Coyote encounters alarm some in Highlands Ranch

Residents can take steps to protect their pets and property

Posted 10/17/17

Katie Hughes let her small dog out in her fenced backyard one evening about two weeks ago. It disappeared. A neighbor later informed Hughes that she saw a coyote carrying the same type of dog in its mouth.

“I would really like us to acknowledge …

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Coyote encounters alarm some in Highlands Ranch

Residents can take steps to protect their pets and property

Posted

Katie Hughes let her small dog out in her fenced backyard one evening about two weeks ago. It disappeared. A neighbor later informed Hughes that she saw a coyote carrying the same type of dog in its mouth.

“I would really like us to acknowledge that yes, the coyotes were here first, but these are our yards,” said Hughes. “Everybody is talking about respecting coyotes, but I think coyotes need to respect us."

Shari Person has a different outlook.

“People need to be more sensible,” said Person, “and make more of an effort to interact responsibly.”

The residents' mixed views reflect the growing challenge of living in suburbia with wildlife, such as coyotes, also living in the open spaces and wandering into the streets and backyards of Highlands Ranch.

While some coyote encounters may be troublesome for residents, the animal is common in Colorado and in communities across the Front Range, including Highlands Ranch. Weighing 20 to 50 pounds, coyotes typically eat rodents, rabbits and fruit, according to Colorado Parks and Wildlife. But, as opportunistic hunters, they will eat what is available, including small pets.

“That is certainly and sadly very common because of the way Colorado was built,” said Jennifer Churchill, a spokeswoman for Colorado Parks and Wildlife, referring to the plethora of green belts and open spaces in communities.

Some coyotes have adapted to urban and suburban environments and lost their fear of humans, according to the Humane Society of the United States. Highlands Ranch residents often use social media to document their run-ins with coyotes, some of which have been too close for comfort.

Cindy Ortiz-Malcolm, who owns a pet sitting and dog walking company, sees two or three coyotes a week while out walking along paths and in neighborhoods near the Backcountry Wilderness Area and Wildcat Reserve Parkway. So she wears a whistle around her neck and carries a light. A coyote used to frequent her backyard, so her husband installed a motion-activated light. It worked — she hasn't seen one in her backyard in five years, she said.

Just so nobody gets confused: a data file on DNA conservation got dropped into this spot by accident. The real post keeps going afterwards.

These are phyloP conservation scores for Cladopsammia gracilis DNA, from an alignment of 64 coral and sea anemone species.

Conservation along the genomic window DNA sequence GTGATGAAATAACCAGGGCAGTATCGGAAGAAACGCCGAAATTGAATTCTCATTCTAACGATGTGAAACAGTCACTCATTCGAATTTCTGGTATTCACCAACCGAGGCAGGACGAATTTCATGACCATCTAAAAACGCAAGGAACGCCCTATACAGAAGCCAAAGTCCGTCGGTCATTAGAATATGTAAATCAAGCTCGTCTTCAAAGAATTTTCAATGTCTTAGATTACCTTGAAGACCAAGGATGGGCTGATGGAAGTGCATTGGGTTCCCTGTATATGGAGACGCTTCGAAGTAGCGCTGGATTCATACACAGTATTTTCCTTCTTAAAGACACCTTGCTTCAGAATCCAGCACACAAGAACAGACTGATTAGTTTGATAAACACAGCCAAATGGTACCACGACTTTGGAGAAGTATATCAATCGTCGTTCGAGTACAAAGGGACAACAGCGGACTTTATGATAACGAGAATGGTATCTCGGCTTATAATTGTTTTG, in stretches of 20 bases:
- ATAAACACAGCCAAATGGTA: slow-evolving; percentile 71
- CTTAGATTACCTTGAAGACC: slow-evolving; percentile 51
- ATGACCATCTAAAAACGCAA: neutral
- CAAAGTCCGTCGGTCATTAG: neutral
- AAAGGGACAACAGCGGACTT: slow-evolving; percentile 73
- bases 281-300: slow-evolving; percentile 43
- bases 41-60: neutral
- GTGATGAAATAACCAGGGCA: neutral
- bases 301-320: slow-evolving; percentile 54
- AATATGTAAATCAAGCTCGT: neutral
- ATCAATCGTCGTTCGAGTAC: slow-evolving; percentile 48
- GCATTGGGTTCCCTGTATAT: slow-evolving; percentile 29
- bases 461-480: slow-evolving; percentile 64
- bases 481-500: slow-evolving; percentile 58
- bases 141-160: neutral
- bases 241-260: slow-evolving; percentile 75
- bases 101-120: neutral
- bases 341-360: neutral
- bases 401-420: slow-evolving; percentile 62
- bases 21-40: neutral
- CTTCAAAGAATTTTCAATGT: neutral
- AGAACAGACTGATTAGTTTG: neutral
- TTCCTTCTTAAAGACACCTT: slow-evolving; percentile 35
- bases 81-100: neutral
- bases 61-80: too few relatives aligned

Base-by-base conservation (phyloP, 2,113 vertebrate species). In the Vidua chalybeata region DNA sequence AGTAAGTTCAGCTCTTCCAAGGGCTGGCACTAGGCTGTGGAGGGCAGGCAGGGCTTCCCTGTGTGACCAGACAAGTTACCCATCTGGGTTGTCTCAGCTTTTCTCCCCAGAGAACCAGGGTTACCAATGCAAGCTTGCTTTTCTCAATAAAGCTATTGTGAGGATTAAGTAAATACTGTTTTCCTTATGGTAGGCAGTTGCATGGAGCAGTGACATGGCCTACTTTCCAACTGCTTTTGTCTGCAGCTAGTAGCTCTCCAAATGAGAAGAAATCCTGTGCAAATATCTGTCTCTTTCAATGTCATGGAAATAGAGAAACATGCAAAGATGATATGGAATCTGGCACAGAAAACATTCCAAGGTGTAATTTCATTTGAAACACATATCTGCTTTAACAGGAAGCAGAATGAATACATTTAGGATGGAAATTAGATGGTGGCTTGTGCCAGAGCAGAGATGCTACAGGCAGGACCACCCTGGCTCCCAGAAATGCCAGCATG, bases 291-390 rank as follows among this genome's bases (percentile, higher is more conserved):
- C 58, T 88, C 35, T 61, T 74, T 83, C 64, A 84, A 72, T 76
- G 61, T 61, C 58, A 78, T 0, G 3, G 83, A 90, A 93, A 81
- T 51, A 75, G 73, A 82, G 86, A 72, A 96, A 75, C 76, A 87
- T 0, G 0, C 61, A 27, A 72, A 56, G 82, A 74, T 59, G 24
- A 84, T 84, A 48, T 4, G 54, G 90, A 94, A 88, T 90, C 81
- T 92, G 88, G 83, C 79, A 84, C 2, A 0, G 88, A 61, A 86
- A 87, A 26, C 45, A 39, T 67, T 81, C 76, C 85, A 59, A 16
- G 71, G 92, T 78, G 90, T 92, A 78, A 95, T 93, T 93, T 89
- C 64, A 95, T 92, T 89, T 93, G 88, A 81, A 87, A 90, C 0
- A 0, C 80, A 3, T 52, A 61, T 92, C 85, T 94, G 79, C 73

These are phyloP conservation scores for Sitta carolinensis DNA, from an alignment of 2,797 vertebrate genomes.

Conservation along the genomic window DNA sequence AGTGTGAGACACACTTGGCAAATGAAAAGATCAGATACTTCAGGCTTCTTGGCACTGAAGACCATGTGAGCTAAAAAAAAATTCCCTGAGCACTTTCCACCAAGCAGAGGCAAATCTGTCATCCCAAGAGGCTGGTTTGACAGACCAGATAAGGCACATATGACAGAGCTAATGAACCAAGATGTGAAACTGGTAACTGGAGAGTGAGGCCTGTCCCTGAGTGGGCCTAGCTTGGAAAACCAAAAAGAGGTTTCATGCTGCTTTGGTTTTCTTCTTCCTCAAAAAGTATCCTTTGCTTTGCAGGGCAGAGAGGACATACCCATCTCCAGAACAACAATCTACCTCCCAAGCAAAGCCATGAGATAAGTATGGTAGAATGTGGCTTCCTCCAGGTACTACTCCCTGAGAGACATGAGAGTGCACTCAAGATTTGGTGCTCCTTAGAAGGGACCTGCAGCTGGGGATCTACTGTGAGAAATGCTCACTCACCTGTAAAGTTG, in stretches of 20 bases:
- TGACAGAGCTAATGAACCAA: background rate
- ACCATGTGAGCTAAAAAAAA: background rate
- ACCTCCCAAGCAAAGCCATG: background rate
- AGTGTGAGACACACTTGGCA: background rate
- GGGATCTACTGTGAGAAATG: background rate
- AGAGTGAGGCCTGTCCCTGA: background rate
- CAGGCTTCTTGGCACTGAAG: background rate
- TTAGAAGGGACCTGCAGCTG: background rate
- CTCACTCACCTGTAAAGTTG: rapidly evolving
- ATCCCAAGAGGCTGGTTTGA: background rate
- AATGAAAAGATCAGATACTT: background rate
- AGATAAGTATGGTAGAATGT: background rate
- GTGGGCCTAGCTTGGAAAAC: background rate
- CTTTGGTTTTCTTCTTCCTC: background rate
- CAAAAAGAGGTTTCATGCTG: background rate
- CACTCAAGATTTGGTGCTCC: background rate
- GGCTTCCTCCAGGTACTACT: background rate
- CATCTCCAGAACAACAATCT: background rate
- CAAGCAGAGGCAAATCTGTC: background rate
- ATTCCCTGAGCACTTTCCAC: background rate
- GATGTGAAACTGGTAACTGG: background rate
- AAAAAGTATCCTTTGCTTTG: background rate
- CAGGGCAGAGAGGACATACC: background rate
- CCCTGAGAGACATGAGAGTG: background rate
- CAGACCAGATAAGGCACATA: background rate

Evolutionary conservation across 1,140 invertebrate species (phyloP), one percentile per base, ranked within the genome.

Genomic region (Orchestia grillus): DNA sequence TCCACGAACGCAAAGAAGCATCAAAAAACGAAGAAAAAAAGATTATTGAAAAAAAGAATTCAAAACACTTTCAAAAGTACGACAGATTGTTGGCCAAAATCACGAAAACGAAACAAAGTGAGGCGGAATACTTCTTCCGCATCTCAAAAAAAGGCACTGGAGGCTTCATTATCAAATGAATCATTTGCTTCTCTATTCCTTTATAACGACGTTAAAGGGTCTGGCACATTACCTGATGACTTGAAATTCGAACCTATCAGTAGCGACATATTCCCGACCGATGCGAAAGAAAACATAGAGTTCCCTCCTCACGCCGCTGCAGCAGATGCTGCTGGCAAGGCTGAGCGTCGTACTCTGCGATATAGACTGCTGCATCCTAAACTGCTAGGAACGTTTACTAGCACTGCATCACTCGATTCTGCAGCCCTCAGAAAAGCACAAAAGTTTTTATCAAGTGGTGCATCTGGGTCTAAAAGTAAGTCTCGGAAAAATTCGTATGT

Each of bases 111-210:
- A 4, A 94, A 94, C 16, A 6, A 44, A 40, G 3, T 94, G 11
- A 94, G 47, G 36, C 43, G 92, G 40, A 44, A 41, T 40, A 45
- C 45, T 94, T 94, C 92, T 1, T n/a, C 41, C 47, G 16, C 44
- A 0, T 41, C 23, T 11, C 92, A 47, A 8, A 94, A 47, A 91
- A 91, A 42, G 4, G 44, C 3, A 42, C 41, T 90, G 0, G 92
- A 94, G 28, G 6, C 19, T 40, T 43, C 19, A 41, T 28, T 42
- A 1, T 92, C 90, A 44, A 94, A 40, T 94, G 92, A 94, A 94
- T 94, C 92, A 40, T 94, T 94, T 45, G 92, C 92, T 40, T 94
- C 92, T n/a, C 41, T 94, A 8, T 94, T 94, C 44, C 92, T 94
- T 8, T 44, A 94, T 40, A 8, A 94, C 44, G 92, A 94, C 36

“I think people have to be smarter and more aware,” Ortiz-Malcolm said. “You have to protect yourself and your animals.”

Other ways residents can protect themselves and their pets include hazing — what Churchill describes as “being as obnoxious as possible” — investing in a motion-activated sprinkler, keeping small pets in a kennel when in the backyard, carrying something that makes a loud noise, like a box of pennies or an air horn, and always using a leash.

It has to be a community effort, Churchill said.

“Depending on how comfortable they are with people, some of these things might not work,” she said. “The community needs to make sure they are working together to make these animals unwelcome and uncomfortable.”

The Highlands Ranch Metro District offers a free service for those concerned about coyotes. Residents can call 720-240-5919 to request an audit and a park ranger will check the home for coyote attractants, such as shelter, bird feeder, garbage or dog water bowls.

“Most people think that that's not an attractant, but it is,” Nelson said. “If there is fresh water in the backyard, they are going to go to that.”

Wildlife experts agree that wildlife is best when kept at a distance. Residents should never feed coyotes and should take precautions to protect their property and animals.

“Wildlife is successful,” Churchill said, “when they stay away from people.”

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